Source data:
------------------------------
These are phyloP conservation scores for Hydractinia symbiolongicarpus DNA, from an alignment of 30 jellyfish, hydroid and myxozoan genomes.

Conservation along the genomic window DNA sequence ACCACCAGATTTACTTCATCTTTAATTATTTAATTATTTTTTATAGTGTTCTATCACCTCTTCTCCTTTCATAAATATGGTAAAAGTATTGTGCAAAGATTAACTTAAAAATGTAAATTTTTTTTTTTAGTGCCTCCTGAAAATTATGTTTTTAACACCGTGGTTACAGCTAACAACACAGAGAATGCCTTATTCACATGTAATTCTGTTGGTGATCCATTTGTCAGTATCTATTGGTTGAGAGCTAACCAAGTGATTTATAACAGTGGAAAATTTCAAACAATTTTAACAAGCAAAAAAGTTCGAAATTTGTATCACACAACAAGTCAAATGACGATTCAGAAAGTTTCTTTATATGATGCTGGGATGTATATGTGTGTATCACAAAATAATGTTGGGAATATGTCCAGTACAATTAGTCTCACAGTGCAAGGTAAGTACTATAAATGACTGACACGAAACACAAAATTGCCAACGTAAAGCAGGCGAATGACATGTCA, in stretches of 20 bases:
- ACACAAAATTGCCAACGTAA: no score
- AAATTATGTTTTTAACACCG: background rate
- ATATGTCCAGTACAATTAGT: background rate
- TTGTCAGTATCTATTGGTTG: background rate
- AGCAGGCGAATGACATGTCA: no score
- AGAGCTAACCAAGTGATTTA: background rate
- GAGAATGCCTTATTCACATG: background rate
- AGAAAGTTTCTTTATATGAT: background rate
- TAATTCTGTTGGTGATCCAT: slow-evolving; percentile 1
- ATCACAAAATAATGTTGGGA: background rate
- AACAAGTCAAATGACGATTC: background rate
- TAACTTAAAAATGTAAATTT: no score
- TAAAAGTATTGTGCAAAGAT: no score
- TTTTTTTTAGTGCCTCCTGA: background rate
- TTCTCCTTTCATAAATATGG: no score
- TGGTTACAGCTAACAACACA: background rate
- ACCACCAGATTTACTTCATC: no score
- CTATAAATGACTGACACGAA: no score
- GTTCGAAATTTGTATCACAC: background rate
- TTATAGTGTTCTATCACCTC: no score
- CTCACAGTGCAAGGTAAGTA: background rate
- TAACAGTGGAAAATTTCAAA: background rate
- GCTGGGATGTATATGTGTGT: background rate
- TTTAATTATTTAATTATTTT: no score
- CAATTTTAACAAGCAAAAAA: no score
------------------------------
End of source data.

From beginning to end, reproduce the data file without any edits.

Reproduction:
These are phyloP conservation scores for Hydractinia symbiolongicarpus DNA, from an alignment of 30 jellyfish, hydroid and myxozoan genomes.

Conservation along the genomic window DNA sequence ACCACCAGATTTACTTCATCTTTAATTATTTAATTATTTTTTATAGTGTTCTATCACCTCTTCTCCTTTCATAAATATGGTAAAAGTATTGTGCAAAGATTAACTTAAAAATGTAAATTTTTTTTTTTAGTGCCTCCTGAAAATTATGTTTTTAACACCGTGGTTACAGCTAACAACACAGAGAATGCCTTATTCACATGTAATTCTGTTGGTGATCCATTTGTCAGTATCTATTGGTTGAGAGCTAACCAAGTGATTTATAACAGTGGAAAATTTCAAACAATTTTAACAAGCAAAAAAGTTCGAAATTTGTATCACACAACAAGTCAAATGACGATTCAGAAAGTTTCTTTATATGATGCTGGGATGTATATGTGTGTATCACAAAATAATGTTGGGAATATGTCCAGTACAATTAGTCTCACAGTGCAAGGTAAGTACTATAAATGACTGACACGAAACACAAAATTGCCAACGTAAAGCAGGCGAATGACATGTCA, in stretches of 20 bases:
- ACACAAAATTGCCAACGTAA: no score
- AAATTATGTTTTTAACACCG: background rate
- ATATGTCCAGTACAATTAGT: background rate
- TTGTCAGTATCTATTGGTTG: background rate
- AGCAGGCGAATGACATGTCA: no score
- AGAGCTAACCAAGTGATTTA: background rate
- GAGAATGCCTTATTCACATG: background rate
- AGAAAGTTTCTTTATATGAT: background rate
- TAATTCTGTTGGTGATCCAT: slow-evolving; percentile 1
- ATCACAAAATAATGTTGGGA: background rate
- AACAAGTCAAATGACGATTC: background rate
- TAACTTAAAAATGTAAATTT: no score
- TAAAAGTATTGTGCAAAGAT: no score
- TTTTTTTTAGTGCCTCCTGA: background rate
- TTCTCCTTTCATAAATATGG: no score
- TGGTTACAGCTAACAACACA: background rate
- ACCACCAGATTTACTTCATC: no score
- CTATAAATGACTGACACGAA: no score
- GTTCGAAATTTGTATCACAC: background rate
- TTATAGTGTTCTATCACCTC: no score
- CTCACAGTGCAAGGTAAGTA: background rate
- TAACAGTGGAAAATTTCAAA: background rate
- GCTGGGATGTATATGTGTGT: background rate
- TTTAATTATTTAATTATTTT: no score
- CAATTTTAACAAGCAAAAAA: no score